The Real Story?
by Steven Pruzansky
The controversy du jour deals with the high school girls and their tefillin, and it has prompted the usual litany of responses. Once again, what passes for psak in the Modern Orthodox world is little more than cherry-picking the sources to find the single, even strained, interpretation of a rabbinic opinion in order to permit what it wants to permit or prohibit what it wants to prohibit. The preponderance of poskim or the consensus in the Torah world matters little; fables – like Rashi’s daughters wearing tefillin – carry more weight.
No honest reading of the sources could ever give rise to a statement such as “Ramaz would be happy to allow any female student who wants to observe the mitzvah of tefillin to do so.” Happy? Tell it to the Rema or to the Aruch Hashulchan. And what about the prohibition of lo titgodedu – of not having contradictory practices in the same minyan (e.g., some girls wearing tefillin and others not)? And what of the statement being made to the traditional girls – that their service of G-d must somehow be inferior to that of their peers who are on a “higher” level, or the statement being made to all of them – women’s spirituality can only reach its peak when it mimics the religious practices of men? I would not want my daughters to be exposed to either sentiment.
Frankly, it is unsurprising that many young students in high schools text on Shabbat, observe half-Shabbat, and the like. If the Mesorah can be manipulated to permit girls to do what they want, why can’t it be manipulated to permit what boys want? Clearly, the subtleties are being lost in translation. Would that the schools focused on enhancing the commitment of the boys and their tefillin than broadening it to include others who are not within the purview of the mitzvah.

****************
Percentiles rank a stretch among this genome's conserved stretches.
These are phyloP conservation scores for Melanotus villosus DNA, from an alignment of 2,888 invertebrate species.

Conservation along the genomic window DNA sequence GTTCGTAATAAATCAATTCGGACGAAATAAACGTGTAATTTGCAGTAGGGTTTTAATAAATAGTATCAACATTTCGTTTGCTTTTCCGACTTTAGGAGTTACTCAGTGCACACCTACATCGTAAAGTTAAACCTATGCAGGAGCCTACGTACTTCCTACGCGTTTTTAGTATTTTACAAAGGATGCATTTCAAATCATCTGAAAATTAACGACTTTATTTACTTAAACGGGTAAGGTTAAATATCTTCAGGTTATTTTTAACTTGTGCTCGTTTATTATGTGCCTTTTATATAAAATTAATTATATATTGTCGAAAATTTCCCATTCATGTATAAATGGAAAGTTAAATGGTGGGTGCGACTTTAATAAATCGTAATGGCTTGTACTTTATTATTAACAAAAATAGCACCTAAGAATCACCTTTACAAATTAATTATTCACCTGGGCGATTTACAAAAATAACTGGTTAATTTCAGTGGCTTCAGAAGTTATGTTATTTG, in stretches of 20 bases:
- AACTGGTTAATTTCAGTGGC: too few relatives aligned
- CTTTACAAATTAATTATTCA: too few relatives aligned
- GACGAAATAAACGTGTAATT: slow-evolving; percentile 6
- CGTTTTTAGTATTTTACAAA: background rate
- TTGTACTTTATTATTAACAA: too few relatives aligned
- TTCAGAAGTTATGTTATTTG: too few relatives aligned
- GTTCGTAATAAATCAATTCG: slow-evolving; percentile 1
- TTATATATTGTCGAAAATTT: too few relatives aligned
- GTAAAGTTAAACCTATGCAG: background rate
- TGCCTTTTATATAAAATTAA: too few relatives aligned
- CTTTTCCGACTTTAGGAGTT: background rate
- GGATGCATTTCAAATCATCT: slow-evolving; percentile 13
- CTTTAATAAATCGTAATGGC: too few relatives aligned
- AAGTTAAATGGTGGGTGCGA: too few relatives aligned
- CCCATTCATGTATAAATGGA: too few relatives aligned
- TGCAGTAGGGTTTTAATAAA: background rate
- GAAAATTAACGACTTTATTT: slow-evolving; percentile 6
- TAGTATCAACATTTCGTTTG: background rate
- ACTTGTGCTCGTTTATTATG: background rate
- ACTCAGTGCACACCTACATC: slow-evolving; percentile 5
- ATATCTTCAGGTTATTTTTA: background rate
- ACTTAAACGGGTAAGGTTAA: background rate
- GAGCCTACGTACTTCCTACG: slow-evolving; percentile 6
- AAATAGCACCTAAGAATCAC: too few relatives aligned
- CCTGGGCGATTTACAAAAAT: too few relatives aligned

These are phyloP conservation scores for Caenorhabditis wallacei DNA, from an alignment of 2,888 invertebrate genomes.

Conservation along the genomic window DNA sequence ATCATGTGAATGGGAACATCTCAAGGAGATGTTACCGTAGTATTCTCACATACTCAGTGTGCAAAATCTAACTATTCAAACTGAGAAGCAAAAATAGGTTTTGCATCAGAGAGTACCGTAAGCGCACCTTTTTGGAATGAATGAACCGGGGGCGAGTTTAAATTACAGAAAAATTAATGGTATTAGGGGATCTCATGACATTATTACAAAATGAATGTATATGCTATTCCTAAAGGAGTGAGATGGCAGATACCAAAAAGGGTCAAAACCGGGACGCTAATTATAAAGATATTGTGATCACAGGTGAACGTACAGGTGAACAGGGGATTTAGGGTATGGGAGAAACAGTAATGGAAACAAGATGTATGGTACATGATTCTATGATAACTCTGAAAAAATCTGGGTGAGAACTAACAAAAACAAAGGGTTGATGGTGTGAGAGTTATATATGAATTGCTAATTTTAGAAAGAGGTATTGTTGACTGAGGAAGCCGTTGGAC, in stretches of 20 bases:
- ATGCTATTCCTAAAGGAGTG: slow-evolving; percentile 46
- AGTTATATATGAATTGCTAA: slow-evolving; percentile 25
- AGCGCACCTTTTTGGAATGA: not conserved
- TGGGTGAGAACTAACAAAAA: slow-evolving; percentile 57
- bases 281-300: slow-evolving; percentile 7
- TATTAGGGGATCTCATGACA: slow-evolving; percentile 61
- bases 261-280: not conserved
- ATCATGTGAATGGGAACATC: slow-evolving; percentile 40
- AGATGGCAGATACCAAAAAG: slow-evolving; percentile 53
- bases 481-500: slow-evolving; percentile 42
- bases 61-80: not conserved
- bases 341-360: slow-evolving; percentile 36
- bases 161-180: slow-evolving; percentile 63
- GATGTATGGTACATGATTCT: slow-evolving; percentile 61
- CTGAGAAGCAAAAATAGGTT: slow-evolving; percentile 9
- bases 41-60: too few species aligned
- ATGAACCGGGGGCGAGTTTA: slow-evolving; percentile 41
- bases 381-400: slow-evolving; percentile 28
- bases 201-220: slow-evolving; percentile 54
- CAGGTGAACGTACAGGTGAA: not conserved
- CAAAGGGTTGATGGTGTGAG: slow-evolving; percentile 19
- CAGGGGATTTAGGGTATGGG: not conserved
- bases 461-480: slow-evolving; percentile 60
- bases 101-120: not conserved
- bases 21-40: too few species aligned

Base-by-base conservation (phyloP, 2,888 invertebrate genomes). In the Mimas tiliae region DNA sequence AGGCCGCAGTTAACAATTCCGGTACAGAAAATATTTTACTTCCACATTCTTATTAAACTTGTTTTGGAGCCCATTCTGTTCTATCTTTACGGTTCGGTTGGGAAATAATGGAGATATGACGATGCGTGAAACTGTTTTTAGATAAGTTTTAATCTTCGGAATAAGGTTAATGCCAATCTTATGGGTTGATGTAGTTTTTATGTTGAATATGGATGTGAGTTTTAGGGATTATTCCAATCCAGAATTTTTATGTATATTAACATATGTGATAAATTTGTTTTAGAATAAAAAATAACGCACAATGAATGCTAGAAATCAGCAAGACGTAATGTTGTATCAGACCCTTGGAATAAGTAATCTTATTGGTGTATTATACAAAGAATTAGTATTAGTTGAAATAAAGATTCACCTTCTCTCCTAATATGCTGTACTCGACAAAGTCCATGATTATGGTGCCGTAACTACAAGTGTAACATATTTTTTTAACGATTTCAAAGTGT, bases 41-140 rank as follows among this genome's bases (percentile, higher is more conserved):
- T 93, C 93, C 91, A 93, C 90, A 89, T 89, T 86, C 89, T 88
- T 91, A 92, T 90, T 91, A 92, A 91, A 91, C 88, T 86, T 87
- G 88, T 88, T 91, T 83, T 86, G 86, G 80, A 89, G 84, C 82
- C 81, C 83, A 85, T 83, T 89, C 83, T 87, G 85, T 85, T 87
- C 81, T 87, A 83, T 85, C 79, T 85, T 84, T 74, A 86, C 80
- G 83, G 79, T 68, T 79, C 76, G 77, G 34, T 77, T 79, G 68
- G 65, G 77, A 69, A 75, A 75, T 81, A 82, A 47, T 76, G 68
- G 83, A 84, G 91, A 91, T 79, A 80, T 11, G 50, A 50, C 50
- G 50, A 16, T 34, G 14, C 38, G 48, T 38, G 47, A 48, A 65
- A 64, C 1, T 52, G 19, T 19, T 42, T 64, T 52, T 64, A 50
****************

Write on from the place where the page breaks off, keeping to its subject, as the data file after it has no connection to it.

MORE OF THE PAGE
And, like night follows day, the secular Jewish press – besides praising the courage of the administrators – have trumpeted this story as another sign of the feminization of Orthodoxy – a triumph of women’s rights in an age when those are considered some of society’s most cherished values. They perceive it as another sign that Orthodoxy is modernizing, getting with the times, and catching up with the non-Orthodox movements, to the chagrin of the troglodytes on the right who insist on impeding progress.
But what if that is not the story? It is quite possible that we – and especially the media – might have missed the essence of this unfolding tale.
One question needs to be asked: do the girls here even define themselves as “Orthodox Jews?” Upon information and belief, they do not, and I do not write this to impugn them in the least. The fact is that in these day schools, anywhere from 10-30% of the student population consists of children from non-Orthodox homes. These families are proud members of non-Orthodox temples, and are certainly among the more dedicated. After all, they are sending their children to day schools under nominally Orthodox auspices. Some may even be the children of non-Orthodox rabbis, both males and females. When one girl explained that she has been wearing tefillin since her Bat Mitzvah, she is likely telling the truth. She has been wearing tefillin because that is part of the egalitarianism that is the most dominant value in the non-Orthodox world. If these girls – as it seems – are from non-Orthodox families, then the narrative has nothing at all to do with the so-called modernizing tendencies in Orthodoxy, but something else entirely.
The real story is not that Orthodox girls are wearing or want to wear tefillin, but that non-Orthodox children (or their parents) are essentially dictating to day schools how they want non-Orthodox practices incorporated – in school – in their children’s education. It is as if Conservative Judaism and its customs must be acknowledged much like schools have been known (and properly so) to allow children of the Edot Hamizrach to have their own minyanim and adhere to their own customs. And the schools are willing accomplices. Will they next remove their mechitzot to allow an egalitarian minyan, or is that too great a departure from the Orthodox brand?